LA Times clueless

The LA Times had this to

By Alec Brandon

The LA Times had this to say about the gap in wages between genders:

Wage gains for women have sharply surpassed those for men in California this decade, reflecting the concentration of women in fast-growing sectors such as healthcare and financial services and their higher college graduation rates, according to a report released Thursday.Median inflation-adjusted hourly wages for women rose 5.3% from 2000 to 2006, versus a 1.7% decline for men, according to Census Bureau data analyzed by the California Budget Project, a Sacramento-based nonprofit research organization.The data are consistent with other studies showing women making wage gains against men. And though U.S. women overall still earn significantly less than men — 86 cents for every dollar a man makes — the new California numbers indicate that the wage gap is continuing to shrink nationally, said Jean Ross, the project’s executive director.”To the extent that industries that are expanding continue to expand, it’s good news for women,” Ross said. And to the extent that women outnumber men in colleges, “there’ll be a further narrowing of the wage gap.”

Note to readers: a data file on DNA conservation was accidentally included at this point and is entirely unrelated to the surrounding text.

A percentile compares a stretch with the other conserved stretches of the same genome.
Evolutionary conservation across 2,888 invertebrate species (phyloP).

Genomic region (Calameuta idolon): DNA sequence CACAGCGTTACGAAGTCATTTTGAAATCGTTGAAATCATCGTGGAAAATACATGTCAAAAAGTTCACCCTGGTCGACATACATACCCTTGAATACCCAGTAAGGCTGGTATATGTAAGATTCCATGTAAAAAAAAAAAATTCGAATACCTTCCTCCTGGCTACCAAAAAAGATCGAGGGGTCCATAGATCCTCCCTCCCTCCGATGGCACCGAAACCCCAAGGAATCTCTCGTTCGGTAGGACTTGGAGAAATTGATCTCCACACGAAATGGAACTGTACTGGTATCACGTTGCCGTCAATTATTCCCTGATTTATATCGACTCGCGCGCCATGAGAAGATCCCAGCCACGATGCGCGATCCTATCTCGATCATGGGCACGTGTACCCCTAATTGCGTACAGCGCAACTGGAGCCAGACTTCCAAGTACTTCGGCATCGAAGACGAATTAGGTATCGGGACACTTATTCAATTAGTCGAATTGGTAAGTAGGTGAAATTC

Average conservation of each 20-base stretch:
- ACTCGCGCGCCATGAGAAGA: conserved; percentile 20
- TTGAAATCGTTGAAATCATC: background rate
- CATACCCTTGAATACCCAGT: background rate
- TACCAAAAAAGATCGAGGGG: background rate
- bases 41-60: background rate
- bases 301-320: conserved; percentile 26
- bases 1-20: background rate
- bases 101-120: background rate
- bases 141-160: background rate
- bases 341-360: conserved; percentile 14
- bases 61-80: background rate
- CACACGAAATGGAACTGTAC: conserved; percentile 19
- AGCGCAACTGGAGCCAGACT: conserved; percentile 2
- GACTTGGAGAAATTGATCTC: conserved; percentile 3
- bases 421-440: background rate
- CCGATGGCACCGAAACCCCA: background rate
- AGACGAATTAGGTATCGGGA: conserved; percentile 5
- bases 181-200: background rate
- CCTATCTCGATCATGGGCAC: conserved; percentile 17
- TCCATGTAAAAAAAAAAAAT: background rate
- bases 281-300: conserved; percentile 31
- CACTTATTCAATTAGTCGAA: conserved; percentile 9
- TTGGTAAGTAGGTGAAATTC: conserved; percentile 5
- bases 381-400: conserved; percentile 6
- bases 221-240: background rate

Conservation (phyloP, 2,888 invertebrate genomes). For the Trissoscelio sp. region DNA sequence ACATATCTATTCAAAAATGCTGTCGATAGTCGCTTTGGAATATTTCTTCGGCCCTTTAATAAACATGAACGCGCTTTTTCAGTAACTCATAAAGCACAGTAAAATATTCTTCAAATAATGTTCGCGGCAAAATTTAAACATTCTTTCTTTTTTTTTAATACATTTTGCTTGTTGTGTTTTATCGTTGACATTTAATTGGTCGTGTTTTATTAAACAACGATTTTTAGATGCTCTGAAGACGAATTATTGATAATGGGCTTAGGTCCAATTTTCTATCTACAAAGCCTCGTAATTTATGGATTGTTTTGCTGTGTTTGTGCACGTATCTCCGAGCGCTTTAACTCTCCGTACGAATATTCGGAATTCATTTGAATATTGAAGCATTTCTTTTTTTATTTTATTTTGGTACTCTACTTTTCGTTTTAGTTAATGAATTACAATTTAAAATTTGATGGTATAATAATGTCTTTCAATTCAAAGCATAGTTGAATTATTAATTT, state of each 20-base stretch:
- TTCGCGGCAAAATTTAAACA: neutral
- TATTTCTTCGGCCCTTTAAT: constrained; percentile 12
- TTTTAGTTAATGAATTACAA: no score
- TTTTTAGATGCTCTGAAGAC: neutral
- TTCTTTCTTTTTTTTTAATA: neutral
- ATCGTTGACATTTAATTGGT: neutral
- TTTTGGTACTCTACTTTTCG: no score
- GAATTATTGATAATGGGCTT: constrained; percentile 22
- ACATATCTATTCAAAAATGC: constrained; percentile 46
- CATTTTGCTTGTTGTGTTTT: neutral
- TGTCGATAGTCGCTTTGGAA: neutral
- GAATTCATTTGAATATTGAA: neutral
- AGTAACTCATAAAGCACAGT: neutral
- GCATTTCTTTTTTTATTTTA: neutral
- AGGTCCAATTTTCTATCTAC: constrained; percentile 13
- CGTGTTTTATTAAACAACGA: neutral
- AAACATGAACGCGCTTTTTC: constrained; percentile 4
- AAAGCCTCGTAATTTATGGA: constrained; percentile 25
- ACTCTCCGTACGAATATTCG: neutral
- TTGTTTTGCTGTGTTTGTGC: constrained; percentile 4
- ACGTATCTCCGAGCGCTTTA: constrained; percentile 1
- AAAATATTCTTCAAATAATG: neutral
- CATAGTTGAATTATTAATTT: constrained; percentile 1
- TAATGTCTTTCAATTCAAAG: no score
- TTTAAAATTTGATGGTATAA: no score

As I’ve argued before, this is one of the silliest statistical/logical fallacies in the media. See, the statistic that women make 86 cents for every dollar a man earns doesn’t control for a number of very important variables in wages. For example, it doesn’t control for the age of the worker–which is important because older/more experienced workers make more money and typically women tend to leave the labor force at younger ages; it doesn’t control for the familial position of the worker–this is important because if a man is a breadwinner for a family, which they tend to be, the wife has the freedom to pursue work largely independent of wages; and it doesn’t control for the level of education–which is important because the more education you have the better you’ll get paid.Of course, when you control for these three factors, i.e., look at similarly educated, single men and women at approximately the same age there is no statistically significant wage difference.